Monday, August 09, 2004

    A friend of mine is going through a hard divorce, although I don't know I've ever seen an easy one. Fortunately no children are involved so it's simpler than most. I'm only hearing his side of it so I can't judge or lay blame. As always, both sides will have to shoulder part of it.
    I attended their wedding about five years ago. It was a large church wedding with a line of attendants that stretched back to the third pew. A beautiful reception with flowers, dancing and champagne. They honeymooned at a tropical island resort. They were cute together, finishing each other's sentences, always holding hands, two peas in a pod, snug as a bug in a rug, and any other cliches you can think of. They had such plans. Kids, house, careers, growing old together but staying youthful forever.
    And here we are today. He can't speak her name without swearing. They are selling their huge perfect house and splitting the money. They're fighting over the furniture, electronics and automobiles. Both are accusing the other of being unfaithful, he has a lawyer, she has a lawyer, blah, blah, blah. It's the same tired and painful story that we see repeated a thousand times over daily.
    I don't know why love is so strange. Why it works for some people when it shouldn't and won't work for some when it should. It both breaks and heals our hearts. It's everything and nothing. You can't hold it in your hand, but some value it more than gold. Others walk away easily, hating what just the day before they loved. Others spend their lives in hopeless longing and deep devotion.
    I do know this. It's work. It's not an instant thing. It's something that you have to get up each day and work at. To remember why you loved and find new reasons to love. To forgive them for not being perfect and for them to forgive you. To grow together and not apart.
    Sure, there will be easy times, when love overflows. You'd better cherish those times. You'll need to remember them when the well is empty, and you need to believe it will be filled again. This applies to lovers and friends and all that fall between.
    Easy words, but hard to do. It's still worth it. We are nothing if we aren't loved. I have been blessed in my life because I have loved and been loved and love now and will love in what is to come.

Copyright 2004. All rights reserved.

7 comments:

Anonymous said...

This is so true. It's something we should all remember.

TECH said...

Thank you, whoever you are. :)

Erudite Redneck said...

My wife and I fell in love with each other's ideas quite awhile before we even met. We met -- drumroll -- on-line, and corresponded for a few months before we decided to meet. We did, and we said we did, then we said we do, and now we have been for seven years in November. :-) It's usually work, and sometimes it's a dang chore. It's a marriage. :-)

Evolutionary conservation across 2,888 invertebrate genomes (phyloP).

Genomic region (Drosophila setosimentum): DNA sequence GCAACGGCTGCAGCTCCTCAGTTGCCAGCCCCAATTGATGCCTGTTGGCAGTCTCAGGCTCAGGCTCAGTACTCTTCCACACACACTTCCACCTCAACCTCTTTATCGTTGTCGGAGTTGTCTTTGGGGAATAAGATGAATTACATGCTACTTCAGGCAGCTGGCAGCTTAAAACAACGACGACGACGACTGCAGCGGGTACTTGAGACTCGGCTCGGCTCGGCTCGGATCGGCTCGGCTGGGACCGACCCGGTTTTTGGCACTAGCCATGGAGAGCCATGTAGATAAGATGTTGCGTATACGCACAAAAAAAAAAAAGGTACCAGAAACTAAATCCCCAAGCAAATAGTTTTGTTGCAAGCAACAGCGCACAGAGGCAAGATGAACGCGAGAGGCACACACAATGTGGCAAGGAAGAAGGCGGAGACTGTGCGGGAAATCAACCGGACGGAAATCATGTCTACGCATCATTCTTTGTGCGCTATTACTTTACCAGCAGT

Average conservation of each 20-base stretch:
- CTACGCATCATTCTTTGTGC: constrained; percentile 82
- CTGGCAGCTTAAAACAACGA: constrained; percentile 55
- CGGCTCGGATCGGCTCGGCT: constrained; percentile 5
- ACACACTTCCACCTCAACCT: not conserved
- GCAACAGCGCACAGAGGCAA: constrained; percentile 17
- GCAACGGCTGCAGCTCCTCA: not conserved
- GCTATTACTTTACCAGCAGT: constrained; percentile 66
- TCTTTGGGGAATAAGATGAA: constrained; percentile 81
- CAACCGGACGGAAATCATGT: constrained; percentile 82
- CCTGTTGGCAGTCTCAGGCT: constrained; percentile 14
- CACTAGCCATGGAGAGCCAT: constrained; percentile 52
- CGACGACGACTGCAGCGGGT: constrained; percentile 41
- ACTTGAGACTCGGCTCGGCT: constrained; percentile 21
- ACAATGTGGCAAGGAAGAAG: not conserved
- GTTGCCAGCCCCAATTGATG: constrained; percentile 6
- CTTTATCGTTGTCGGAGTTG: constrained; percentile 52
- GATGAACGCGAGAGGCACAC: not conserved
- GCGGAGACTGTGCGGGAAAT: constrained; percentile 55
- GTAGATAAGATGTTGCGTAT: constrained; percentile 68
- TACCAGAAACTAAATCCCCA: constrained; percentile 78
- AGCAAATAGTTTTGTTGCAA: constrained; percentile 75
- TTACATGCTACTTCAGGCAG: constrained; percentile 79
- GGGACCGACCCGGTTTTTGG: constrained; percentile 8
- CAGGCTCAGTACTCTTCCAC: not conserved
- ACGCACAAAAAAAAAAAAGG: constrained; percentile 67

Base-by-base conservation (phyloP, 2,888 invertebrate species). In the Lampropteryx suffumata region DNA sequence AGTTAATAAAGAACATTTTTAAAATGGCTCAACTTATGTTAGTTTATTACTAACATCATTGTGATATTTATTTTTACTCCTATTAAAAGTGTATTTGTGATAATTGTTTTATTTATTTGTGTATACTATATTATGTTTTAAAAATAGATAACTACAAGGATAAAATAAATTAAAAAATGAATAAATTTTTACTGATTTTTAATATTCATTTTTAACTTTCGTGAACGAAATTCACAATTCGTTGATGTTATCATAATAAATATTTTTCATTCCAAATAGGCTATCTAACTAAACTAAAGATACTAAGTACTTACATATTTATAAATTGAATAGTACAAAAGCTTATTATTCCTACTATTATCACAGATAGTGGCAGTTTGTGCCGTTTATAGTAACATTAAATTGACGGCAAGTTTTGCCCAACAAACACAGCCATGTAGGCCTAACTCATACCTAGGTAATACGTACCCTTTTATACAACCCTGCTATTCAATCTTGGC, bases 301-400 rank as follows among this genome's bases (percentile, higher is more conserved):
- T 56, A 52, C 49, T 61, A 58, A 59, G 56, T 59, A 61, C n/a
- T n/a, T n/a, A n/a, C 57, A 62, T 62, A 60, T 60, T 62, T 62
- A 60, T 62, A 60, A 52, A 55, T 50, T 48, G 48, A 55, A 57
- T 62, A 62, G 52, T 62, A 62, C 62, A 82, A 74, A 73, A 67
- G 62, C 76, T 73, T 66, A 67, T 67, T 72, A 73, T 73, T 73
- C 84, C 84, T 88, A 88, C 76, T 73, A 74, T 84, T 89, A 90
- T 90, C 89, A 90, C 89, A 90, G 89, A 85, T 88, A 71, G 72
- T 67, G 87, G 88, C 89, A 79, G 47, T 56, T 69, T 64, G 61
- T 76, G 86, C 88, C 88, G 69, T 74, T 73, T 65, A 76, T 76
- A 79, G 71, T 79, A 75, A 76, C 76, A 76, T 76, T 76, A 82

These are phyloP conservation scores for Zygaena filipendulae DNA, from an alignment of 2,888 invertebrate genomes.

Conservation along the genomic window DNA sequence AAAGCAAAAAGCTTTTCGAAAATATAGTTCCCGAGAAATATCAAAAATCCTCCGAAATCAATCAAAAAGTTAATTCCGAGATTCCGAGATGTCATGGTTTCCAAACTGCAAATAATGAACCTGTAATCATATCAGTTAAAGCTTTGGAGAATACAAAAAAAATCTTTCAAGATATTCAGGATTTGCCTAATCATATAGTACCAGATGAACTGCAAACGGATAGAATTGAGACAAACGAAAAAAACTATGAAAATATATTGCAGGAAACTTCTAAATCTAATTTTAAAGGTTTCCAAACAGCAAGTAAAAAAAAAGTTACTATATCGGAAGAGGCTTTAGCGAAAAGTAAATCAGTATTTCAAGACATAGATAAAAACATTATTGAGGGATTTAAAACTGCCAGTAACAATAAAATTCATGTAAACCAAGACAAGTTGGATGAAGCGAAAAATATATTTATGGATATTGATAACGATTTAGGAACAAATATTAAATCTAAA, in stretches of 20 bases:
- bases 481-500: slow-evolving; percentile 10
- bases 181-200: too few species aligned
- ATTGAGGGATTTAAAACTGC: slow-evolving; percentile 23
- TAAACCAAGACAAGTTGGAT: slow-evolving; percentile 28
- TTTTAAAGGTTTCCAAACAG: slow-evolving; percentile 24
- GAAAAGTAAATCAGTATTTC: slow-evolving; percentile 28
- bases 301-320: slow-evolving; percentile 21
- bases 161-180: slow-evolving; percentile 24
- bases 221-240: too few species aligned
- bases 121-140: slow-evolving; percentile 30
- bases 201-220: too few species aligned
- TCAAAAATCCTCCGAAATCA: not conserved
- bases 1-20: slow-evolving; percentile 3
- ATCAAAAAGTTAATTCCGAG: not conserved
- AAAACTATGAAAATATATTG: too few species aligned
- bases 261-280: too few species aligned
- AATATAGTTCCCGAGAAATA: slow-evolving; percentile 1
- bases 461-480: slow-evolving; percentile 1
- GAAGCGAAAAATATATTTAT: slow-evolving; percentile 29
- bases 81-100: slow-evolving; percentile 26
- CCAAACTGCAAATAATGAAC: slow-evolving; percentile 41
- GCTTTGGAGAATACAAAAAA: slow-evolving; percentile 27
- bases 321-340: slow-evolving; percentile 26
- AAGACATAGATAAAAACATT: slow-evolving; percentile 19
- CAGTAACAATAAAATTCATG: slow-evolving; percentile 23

Joel said...

Re: We are nothing if we aren't loved.

That's not true. You are YOU, whoever you are, worthy of love to at least yourself. What a relationship/marriage is to the folks involved is the creation of another form of love shared only by those two people. But each person, separate, is somebody who loves themselves (usually).

One should never enter a relationship feeling like nothing for then they'll have "nothing" to contribute to the love between the two of them.

TECH said...

Re what Joel said: Hmm, I didn't mean it in that fashion. I certainly didn't mean that we have no value if we aren't in a relationship, but I do believe we are best when we love -- even if that love is unreturned or unknown or simply a belief that we are worthy of love.

Gloria Williams said...

I wrote the first comment. :) I didn't see that statement as Joel did. I saw it like you were saying, through loving, we achieve our full potential. While you were using this idea in terms of relationships, I saw it as a way of looking at our connection with the world and with God. We are nothing if we don't love ourselves, our fellow man and woman, the environment and God.

Anonymous said...

I have found that ppl are too quick to give up on marriage. They decide to divorce at the first sign of trouble. "There is a fine line between love and hate" I can't remember who said it, but it is true. Marriage is work, it is easy to drift apart if the fire is not stoked on a regular basis. My husband and I have had our share of problems, and we have found that the easiest way to resolve them is to talk. Talk it out, yell, scream, cuss, whatever, but talk it out. If you have to agree to disagree, do it, but talk! About Joels comments, I understand what you were trying to say Tech, we all need someone. We are individuals, but God put us on earth to have someone. susan2